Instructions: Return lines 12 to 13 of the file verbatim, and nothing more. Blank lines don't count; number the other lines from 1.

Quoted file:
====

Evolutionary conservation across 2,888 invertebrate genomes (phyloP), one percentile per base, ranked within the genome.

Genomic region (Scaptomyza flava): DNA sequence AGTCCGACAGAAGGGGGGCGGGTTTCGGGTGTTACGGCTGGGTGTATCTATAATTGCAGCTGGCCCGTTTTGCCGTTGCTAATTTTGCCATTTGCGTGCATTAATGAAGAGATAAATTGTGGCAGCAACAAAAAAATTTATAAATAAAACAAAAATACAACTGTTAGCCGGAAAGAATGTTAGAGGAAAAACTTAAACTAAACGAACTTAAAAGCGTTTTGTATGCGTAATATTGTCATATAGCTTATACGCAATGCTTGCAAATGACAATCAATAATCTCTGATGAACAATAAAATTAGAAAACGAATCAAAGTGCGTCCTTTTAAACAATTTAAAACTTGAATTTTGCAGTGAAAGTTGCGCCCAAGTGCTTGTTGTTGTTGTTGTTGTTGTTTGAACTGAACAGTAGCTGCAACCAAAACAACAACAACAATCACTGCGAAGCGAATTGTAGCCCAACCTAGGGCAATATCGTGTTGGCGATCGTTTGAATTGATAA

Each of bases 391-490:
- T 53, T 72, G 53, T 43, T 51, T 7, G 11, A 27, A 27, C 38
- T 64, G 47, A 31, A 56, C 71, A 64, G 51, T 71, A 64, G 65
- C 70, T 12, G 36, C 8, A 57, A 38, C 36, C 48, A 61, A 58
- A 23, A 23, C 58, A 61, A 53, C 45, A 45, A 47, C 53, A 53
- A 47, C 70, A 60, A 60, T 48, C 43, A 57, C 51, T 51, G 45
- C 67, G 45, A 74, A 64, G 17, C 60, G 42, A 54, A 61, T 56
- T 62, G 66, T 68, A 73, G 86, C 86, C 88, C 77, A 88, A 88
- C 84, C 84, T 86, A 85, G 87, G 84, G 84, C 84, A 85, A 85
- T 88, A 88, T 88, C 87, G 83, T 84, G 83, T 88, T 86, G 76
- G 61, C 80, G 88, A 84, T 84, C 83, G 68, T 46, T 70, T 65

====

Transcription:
- T 88, A 88, T 88, C 87, G 83, T 84, G 83, T 88, T 86, G 76
- G 61, C 80, G 88, A 84, T 84, C 83, G 68, T 46, T 70, T 65